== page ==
“I just can’t pay the bills anymore. We actually did pretty good business. There just weren’t enough waking hours in the day. I either broke even every month or it cost me $1,000 to work my ass off.”
— Cherratina Pankey, owner of Pankey's Smoked BBQ, about closing for business
Pankey’s Smoked BBQ has closed its doors after a little more than a year in business.
“I just can’t pay the bills anymore,” owner Cherratina Pankey said. “We actually did pretty good business. There just weren’t enough waking hours in the day. I either broke even every month, or it cost me $1,000 to work my ass off.”
Pankey and her boyfriend ran the business by themselves, and after having overcome some tough times, Pankey said it was impossible for the two of them to do everything necessary to stay afloat.
After the death of her husband four years ago, Pankey said she had financial troubles and then broke her leg and was unable to walk for nearly two years. Pain from the injury still prevents her from being able to stand or sit for long periods of time.
Not knowing where to turn for employment, she fell into owning the barbecue business.
“When I saw it come up for sale, it had a little RV next to it and a great air conditioner, and I thought if I got tired, I could go rest in the RV,” Pankey said.
Purchased in 2006 by Gabriel Daigle from the First Church of Fellowship, Daigle sold to Mitchell Epstein in 2007. Epstein still owns the property.
During a yard sale for the business, Pankey said she was overwhelmed and exhausted.
“I was going to close a little earlier, but I kept hanging on. It’s hard because you just want to go to work, just want to open,” Pankey said. “I had this plan I was going to be done in September at the latest. And I just couldn’t bring myself not to open the shop.”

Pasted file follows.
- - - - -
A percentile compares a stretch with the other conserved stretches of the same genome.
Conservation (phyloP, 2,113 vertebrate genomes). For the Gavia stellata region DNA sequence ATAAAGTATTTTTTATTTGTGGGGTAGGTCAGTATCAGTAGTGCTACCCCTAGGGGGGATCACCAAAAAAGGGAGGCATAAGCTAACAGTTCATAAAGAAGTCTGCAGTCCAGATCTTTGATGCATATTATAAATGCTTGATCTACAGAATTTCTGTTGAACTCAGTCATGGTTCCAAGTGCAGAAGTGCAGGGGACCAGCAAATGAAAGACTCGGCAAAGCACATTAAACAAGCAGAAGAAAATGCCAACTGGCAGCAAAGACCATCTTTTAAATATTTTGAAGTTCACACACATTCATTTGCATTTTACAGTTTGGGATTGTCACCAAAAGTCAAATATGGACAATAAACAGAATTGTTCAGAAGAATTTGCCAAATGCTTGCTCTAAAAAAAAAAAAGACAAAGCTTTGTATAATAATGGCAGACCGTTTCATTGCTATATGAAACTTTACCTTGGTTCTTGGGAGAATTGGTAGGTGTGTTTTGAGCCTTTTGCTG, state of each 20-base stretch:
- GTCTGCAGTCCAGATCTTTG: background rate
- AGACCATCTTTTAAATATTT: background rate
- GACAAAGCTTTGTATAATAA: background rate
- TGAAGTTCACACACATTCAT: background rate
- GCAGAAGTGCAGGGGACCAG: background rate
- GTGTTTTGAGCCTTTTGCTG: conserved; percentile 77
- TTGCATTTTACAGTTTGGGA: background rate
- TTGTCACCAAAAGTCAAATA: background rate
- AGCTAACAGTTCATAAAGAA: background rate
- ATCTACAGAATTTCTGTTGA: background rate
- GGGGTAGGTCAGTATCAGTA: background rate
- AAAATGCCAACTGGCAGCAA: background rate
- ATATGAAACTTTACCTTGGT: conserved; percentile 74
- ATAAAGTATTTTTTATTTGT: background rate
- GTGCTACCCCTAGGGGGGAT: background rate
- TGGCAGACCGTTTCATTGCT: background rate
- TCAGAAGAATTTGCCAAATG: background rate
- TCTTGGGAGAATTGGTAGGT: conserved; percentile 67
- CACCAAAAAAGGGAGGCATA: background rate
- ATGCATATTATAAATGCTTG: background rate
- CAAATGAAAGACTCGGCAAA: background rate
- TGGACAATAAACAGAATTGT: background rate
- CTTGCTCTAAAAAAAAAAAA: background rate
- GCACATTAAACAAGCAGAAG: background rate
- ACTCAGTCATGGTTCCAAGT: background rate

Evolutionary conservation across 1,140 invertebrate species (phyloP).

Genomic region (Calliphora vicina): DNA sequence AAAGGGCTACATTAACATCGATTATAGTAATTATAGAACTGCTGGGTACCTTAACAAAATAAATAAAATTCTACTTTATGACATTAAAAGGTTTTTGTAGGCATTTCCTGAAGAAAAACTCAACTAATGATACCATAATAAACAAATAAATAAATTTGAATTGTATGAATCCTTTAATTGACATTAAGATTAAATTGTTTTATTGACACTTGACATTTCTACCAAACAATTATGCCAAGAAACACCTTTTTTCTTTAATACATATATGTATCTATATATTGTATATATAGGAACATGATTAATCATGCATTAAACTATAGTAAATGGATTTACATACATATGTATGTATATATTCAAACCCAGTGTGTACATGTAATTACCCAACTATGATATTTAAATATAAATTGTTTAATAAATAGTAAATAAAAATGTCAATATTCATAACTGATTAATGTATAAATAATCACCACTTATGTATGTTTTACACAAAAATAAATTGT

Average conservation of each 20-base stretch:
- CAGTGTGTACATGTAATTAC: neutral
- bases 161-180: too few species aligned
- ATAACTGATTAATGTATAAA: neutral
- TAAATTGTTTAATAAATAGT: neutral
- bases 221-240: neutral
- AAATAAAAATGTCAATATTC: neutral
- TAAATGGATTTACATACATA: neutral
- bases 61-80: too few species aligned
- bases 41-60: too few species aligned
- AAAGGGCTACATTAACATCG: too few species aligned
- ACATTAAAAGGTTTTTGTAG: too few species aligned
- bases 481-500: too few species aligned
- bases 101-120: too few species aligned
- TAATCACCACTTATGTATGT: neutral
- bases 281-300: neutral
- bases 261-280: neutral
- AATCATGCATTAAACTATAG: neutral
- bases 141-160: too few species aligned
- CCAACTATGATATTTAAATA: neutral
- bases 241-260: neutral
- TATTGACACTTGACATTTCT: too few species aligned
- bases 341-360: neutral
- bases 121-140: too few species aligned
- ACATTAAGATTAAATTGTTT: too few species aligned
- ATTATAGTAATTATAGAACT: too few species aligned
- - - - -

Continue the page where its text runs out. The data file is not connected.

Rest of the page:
Pankey said her location at 1740 E. U.S. Highway 40 had its drawbacks and advantages, and said she wasn’t able to capitalize on its advantages. She said if she had been able to work more hours and get up to provide breakfast burritos and coffee for commuters on their way to Steamboat, the business might have fared better.
“But I really think we did good despite the economy,” Pankey said. “So many people didn’t get here. It’s so tough right now. No one has money.”
Pankey said she and her boyfriend are sorry and sad to close the doors, saying some of their loyal customers have been so sweet.
“They’re like, ‘This is a bummer,’” Pankey said. “But it’s been seven years of this crap, and I can’t wait it out for it to end,” Pankey said about the economy.
Pankey said she had about $10,000 in her savings account at the beginning of the year but has worked her way through most of it. By the time she had closed the doors, her savings had dwindled to $2,000.
“It’s terrible. I should have closed sooner,” Pankey said.
In an effort to raise money upon closing, Pankey is having a yard sale this and next weekend with much of the restaurant’s furnishings and equipment. She said she has a like-new convection oven she bought for $3,500 that she now is selling for $1,500. A large amount of ice cream cones also are for sale, she said.
“I stayed until I was dead broke,” Pankey said. “I am barely able to limp away from this.”
Darian Warden can be reached at 875-1793 or firstname.lastname@example.org